To succeed in negotiations, you must be physically and mentally prepared. To distract you, the other party may try to surprise you. For example, the boss puts his head through the door and asks you a question that he wants an immediate answer to. Or, suddenly the phone rings and a client wants to get a price for a project that was discussed quite a few months ago.
Don't let yourself be put in a situation you are not prepared for. Tell the boss, "Boss, I'm doing something very urgent right now. Can I walk through your office this afternoon? ” Respond to the client: "I am not alone at the moment, and it will take me some time to calculate the numbers. I'll call you tomorrow. " No reasonable person will deny such arguments, and you will gain time to prepare properly. Also, that you can take advantage of the negotiations at a time and place of your choice.
The arsenal of facts
The best way to prepare for negotiations is to gather information about all the facts, statistics, cases, events, documents, and other evidence that can support your position.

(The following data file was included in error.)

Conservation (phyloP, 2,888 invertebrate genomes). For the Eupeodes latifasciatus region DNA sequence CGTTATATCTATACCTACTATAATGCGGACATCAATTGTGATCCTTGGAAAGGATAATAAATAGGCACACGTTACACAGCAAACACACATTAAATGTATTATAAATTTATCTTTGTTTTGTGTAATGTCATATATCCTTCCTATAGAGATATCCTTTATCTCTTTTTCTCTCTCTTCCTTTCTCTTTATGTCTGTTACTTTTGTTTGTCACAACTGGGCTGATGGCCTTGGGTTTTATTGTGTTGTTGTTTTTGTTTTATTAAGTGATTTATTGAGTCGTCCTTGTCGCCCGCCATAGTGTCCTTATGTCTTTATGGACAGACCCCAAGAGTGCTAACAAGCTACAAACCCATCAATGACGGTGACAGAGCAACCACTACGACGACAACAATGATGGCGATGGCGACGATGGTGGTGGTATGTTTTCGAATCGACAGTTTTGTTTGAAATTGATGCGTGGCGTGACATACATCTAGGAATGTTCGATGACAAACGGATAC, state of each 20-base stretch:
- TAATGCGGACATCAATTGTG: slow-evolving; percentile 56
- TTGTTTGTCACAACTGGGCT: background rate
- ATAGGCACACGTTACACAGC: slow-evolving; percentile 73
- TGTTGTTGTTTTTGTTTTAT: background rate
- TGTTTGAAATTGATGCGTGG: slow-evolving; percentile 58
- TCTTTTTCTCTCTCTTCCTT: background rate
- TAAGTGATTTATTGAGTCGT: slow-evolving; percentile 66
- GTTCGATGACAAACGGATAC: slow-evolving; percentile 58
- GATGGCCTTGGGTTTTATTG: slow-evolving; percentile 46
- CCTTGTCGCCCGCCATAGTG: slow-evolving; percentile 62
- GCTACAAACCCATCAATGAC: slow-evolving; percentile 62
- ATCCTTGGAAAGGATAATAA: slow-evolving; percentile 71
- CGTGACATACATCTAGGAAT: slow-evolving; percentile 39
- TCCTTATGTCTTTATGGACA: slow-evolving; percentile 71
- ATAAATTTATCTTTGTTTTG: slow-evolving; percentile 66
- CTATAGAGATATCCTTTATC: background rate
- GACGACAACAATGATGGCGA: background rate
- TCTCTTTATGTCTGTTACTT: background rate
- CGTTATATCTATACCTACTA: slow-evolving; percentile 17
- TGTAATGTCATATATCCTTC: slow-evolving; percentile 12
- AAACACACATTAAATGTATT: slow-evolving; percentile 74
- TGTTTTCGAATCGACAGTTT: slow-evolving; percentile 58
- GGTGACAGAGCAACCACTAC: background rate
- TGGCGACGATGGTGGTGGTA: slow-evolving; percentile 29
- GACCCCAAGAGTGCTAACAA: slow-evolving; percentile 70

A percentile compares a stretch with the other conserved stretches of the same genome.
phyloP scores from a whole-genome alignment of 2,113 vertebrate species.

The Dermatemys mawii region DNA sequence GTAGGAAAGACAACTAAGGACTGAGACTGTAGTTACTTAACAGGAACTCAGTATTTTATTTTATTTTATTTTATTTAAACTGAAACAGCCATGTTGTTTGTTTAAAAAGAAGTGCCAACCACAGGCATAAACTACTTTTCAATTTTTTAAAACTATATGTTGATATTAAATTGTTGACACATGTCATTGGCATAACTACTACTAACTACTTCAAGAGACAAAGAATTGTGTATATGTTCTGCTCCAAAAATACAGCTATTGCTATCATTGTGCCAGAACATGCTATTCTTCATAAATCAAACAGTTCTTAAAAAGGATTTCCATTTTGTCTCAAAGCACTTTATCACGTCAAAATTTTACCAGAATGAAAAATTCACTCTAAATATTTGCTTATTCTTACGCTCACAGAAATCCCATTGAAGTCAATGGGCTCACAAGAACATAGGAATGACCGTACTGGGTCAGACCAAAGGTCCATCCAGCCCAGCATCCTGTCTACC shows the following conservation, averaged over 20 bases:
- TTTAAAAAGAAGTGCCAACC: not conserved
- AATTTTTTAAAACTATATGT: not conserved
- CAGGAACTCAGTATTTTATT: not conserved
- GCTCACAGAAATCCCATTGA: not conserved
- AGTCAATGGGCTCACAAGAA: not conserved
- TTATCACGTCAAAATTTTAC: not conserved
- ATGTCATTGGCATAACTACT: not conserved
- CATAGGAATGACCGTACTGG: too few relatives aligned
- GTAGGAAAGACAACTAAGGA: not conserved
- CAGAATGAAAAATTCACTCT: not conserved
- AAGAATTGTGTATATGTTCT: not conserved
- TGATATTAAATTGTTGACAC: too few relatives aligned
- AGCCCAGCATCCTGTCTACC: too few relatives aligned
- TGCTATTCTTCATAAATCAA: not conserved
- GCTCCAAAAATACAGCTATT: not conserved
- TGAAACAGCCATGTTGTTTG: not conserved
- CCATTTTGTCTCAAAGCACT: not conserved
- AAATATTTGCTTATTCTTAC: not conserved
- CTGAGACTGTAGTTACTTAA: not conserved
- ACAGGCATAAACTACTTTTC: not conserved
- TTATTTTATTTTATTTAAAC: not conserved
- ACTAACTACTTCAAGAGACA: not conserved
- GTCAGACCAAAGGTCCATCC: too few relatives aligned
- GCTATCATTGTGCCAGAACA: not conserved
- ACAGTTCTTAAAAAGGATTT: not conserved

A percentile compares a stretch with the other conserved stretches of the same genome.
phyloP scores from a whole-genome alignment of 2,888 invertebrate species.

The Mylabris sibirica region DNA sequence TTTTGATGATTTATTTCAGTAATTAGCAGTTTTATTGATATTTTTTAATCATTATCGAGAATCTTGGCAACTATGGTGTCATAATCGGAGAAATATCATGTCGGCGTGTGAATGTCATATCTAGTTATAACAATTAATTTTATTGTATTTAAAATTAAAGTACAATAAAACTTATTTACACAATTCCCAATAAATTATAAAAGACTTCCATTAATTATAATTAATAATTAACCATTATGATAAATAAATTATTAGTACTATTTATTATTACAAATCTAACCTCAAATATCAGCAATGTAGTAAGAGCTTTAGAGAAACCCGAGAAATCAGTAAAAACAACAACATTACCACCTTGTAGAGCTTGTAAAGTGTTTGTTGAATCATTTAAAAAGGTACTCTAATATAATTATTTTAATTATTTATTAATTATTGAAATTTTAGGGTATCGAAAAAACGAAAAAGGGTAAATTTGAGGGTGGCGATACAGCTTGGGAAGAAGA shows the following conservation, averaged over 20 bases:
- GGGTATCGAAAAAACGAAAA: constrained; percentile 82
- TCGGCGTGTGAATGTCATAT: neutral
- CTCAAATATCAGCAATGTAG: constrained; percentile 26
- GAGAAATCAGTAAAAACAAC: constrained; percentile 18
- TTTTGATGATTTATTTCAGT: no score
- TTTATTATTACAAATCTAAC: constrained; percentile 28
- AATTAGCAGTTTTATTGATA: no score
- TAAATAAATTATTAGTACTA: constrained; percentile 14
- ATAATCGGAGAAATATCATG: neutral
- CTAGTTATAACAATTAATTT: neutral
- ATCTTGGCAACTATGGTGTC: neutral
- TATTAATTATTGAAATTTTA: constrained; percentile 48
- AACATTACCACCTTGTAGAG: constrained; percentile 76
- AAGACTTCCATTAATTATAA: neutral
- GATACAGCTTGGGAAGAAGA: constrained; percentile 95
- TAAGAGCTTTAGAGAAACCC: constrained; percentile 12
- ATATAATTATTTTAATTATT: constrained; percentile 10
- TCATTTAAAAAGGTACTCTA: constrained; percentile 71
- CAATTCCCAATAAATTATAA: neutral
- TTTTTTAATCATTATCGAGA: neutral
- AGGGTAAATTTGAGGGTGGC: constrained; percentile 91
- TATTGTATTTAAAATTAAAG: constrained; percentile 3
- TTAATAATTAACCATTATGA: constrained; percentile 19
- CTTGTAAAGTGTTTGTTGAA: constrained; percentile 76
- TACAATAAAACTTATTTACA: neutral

Printed evidence is particularly useful. People are skeptical of oral arguments but would accept that words printed in an article, book, or report are true. Collect research, studies, and articles in a folder, make copies and highlight or highlight key facts to make them stand out on the pages. Use this powerful evidence support when you feel you are losing ground on a key point in the negotiations.
In the end, you may need to use only a small part of all the prepared materials, but in any case, you will negotiate with more confidence, just knowing that you have them. Experience has shown that the people who succeed in negotiations and debates are usually the people who have the most facts.